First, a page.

CoverUnit 1. About this bookFour reasons not to require students to be on webcam all the timeQuick resources about pedagogy and technology that may be helpful to shareForewordAcknowledgementsUnit 2. Examples of whole-class activitiesCreating a mindful learning environment using Adobe ConnectCreating community agreements collaboratively with online students: Reasons, anti-racist considerations, and logistics in Adobe ConnectThe use of a large chat pod to encourage chat participation about particular questionsUsing large slides and a smaller chat pod to focus attention on mini-lecture contentCreating opportunities for student voice in online classes by using polls for feedbackUsing polls to guide class check-in timeUsing a poll and a second chat pod to wrap up the class sessionAdobe Connect status icons: A useful feature to increase engagement Bringing all students onto webcam together for special circumstances: Using a large video podUsing PowerPoint portrait-oriented slides to maximize content sharingGroup presentations in Adobe Connect: Using an extra wide video pod and dedicated second chat pod for Q&ALive drawing using a second webcamUsing a large webcam pod and large chat in a panel view layout: How to create a custom virtual stage for successful guest speaker presentationsDedicated chat pods for simulated client role play video exercise in an online skills-based lab“Good point. I agree.”: Challenging students to create “thoughtful contributions” in classA Moment of Action: Opening an inclusive, engaged, and trauma-informed classroomIn-class breaks: The importance of taking a break during online classes and considerations for break activitiesCommunity-building in Adobe Connect: Using layouts and different pods to facilitate games and icebreaker activities Building online class community through photos and storytelling“Student Spotlight” Activity: Cultivating an Empathetic Online CommunityUsing emojis in Adobe Connect to encourage student engagement AHA moments: Connecting online course content to field educationUsing layouts to facilitate guided mindfulness, meditation, and yoga in Adobe Connect classroomsMindfulness and the engaged online classroomChair yoga in the online classroom Using PhotoVoice as a teaching tool in the Adobe Connect classroomUsing a creative award presentation to review semester content and leave a lasting impactCreating a virtual quilt: A final class activity/toolUnit 3. Examples of small-group breakout activities and debriefsEnriching classroom discussions with breakout roomsEnhancing student engagement in the 10-minute breakout activity: Pre-assigning groups and rolesShowing note pods from breakout groups in one layout to debrief or monitor progress of a breakout conversation: Using a birds eye view setupKWL charts: How to implement this teaching technique in the Adobe Connect online classroom Breakout exercise for collective syllabus annotation in Adobe ConnectConcept mapping: Bringing Universal Design for Learning to the Adobe Connect classroomAn example of using the whiteboard for small breakout groups in Adobe Connect: “Draw Poverty”Scripted role play in Adobe Connect: Practicing clinical skills in an online classroomDimensions of self care: Exploring clinical issues for social workers in an online classroomThe use of polls to facilitate post-role play exercise debriefing discussions in an online skills labEnding a course with gratitude: A unique and memorable activity acknowledging student contributions to the class communityAppendixAuthor biosAdditional resources about online education from our authors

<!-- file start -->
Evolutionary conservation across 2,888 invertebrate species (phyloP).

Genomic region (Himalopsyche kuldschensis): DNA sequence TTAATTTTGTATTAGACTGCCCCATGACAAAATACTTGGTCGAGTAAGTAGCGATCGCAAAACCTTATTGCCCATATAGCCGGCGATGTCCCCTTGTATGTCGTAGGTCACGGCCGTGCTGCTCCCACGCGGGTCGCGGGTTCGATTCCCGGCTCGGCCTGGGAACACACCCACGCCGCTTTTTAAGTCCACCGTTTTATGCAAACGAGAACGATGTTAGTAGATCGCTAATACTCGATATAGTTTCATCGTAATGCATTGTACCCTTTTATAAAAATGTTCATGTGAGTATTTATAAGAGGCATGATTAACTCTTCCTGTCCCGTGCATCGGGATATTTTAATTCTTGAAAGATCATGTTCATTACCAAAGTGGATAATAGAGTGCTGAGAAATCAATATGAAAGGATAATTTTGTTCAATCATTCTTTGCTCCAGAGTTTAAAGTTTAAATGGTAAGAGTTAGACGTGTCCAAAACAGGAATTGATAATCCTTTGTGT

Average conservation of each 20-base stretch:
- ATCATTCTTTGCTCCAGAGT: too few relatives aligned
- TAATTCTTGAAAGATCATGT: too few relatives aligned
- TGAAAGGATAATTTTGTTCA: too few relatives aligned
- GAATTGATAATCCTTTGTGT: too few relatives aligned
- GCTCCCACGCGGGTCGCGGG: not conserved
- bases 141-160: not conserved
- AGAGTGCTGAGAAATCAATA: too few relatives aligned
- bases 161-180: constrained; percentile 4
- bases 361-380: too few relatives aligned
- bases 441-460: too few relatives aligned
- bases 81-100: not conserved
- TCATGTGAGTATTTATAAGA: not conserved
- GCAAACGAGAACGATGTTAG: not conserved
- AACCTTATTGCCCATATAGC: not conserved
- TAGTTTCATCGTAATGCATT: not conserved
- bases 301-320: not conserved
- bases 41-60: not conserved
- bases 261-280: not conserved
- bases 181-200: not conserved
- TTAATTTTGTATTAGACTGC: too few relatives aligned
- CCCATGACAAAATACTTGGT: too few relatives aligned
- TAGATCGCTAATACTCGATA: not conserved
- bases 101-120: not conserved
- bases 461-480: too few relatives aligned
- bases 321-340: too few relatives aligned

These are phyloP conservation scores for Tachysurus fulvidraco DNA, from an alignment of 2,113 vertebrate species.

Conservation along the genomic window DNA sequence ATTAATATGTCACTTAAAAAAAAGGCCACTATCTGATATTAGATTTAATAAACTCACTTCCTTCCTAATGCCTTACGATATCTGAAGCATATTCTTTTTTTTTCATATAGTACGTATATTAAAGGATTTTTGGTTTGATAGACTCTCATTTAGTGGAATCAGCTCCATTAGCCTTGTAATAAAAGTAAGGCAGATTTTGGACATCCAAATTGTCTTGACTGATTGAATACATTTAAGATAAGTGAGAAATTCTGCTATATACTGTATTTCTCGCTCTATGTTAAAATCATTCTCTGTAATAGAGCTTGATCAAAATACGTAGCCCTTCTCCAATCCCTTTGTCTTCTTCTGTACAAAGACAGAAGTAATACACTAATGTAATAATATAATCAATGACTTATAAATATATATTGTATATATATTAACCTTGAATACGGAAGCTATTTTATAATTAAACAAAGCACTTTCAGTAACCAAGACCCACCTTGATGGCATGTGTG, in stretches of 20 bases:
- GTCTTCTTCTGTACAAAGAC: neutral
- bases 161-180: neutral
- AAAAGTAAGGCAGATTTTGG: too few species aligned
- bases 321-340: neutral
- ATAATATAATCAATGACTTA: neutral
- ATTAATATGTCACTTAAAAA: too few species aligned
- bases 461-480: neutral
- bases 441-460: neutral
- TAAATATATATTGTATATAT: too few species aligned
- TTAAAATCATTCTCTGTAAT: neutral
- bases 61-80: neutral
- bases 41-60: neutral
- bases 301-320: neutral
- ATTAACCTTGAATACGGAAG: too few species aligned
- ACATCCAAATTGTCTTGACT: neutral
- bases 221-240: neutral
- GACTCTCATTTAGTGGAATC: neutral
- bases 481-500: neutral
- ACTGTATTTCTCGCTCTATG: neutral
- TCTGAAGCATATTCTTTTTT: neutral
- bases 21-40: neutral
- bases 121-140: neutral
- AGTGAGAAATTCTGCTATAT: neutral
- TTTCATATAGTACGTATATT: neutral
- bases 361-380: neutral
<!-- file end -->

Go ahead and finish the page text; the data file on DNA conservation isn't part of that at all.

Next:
Designing Engaging and Interactive Synchronous Online Class Sessions

Using PhotoVoice as a teaching tool in the Adobe Connect classroom

Short description

This case study:

Teaching & learning goal

I chose PhotoVoice for this project in order to help students grapple with understanding constructs of gender and sexuality not just by reading articles, but also by engaging their visual analytic and discussion skills. PhotoVoice is a participatory action form of ethical photography that weaves together self-advocacy and community participation as an agent of change, particularly for those with identities that have been historically and socially excluded. Wang and Burris (1997) developed the methodology based on the concept that people can best represent their own realities and tell their own stories as a method of empowering those who often do not hold a lot of social capital or power related to stigma and/or marginalized identities.

This activity was designed to both encourage students to think about their own positionality, and to deepen understanding of how constructs of sexuality and gender are embedded and expressed within one’s community throughout the developmental life span in both asynchronous and synchronous formats.

Activity and results